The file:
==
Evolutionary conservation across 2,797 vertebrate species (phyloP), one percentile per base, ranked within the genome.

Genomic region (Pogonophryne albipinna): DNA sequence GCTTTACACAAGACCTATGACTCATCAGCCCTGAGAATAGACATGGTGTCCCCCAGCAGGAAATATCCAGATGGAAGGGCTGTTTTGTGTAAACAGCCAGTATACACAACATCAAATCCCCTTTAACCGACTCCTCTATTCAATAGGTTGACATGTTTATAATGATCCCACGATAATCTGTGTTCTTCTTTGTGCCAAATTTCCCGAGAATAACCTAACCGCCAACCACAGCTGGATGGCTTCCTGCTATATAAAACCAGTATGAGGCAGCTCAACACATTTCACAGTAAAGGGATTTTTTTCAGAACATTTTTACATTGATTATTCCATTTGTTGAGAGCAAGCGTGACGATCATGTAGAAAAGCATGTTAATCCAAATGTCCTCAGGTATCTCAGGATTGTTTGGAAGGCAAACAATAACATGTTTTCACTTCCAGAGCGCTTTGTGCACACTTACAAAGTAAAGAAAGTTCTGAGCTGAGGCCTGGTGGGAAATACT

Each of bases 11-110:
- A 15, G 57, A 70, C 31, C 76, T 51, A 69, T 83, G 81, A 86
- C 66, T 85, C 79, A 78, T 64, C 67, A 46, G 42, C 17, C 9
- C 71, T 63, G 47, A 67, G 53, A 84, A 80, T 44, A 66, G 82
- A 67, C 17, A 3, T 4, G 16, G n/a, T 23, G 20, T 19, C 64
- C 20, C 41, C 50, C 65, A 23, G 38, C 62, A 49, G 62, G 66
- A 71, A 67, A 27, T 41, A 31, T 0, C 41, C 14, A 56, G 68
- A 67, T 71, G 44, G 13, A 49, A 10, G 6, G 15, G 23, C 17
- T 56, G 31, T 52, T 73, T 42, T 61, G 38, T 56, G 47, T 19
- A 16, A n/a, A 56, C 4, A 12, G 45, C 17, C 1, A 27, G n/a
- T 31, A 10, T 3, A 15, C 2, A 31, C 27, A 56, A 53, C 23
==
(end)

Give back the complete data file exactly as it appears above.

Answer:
Evolutionary conservation across 2,797 vertebrate species (phyloP), one percentile per base, ranked within the genome.

Genomic region (Pogonophryne albipinna): DNA sequence GCTTTACACAAGACCTATGACTCATCAGCCCTGAGAATAGACATGGTGTCCCCCAGCAGGAAATATCCAGATGGAAGGGCTGTTTTGTGTAAACAGCCAGTATACACAACATCAAATCCCCTTTAACCGACTCCTCTATTCAATAGGTTGACATGTTTATAATGATCCCACGATAATCTGTGTTCTTCTTTGTGCCAAATTTCCCGAGAATAACCTAACCGCCAACCACAGCTGGATGGCTTCCTGCTATATAAAACCAGTATGAGGCAGCTCAACACATTTCACAGTAAAGGGATTTTTTTCAGAACATTTTTACATTGATTATTCCATTTGTTGAGAGCAAGCGTGACGATCATGTAGAAAAGCATGTTAATCCAAATGTCCTCAGGTATCTCAGGATTGTTTGGAAGGCAAACAATAACATGTTTTCACTTCCAGAGCGCTTTGTGCACACTTACAAAGTAAAGAAAGTTCTGAGCTGAGGCCTGGTGGGAAATACT

Each of bases 11-110:
- A 15, G 57, A 70, C 31, C 76, T 51, A 69, T 83, G 81, A 86
- C 66, T 85, C 79, A 78, T 64, C 67, A 46, G 42, C 17, C 9
- C 71, T 63, G 47, A 67, G 53, A 84, A 80, T 44, A 66, G 82
- A 67, C 17, A 3, T 4, G 16, G n/a, T 23, G 20, T 19, C 64
- C 20, C 41, C 50, C 65, A 23, G 38, C 62, A 49, G 62, G 66
- A 71, A 67, A 27, T 41, A 31, T 0, C 41, C 14, A 56, G 68
- A 67, T 71, G 44, G 13, A 49, A 10, G 6, G 15, G 23, C 17
- T 56, G 31, T 52, T 73, T 42, T 61, G 38, T 56, G 47, T 19
- A 16, A n/a, A 56, C 4, A 12, G 45, C 17, C 1, A 27, G n/a
- T 31, A 10, T 3, A 15, C 2, A 31, C 27, A 56, A 53, C 23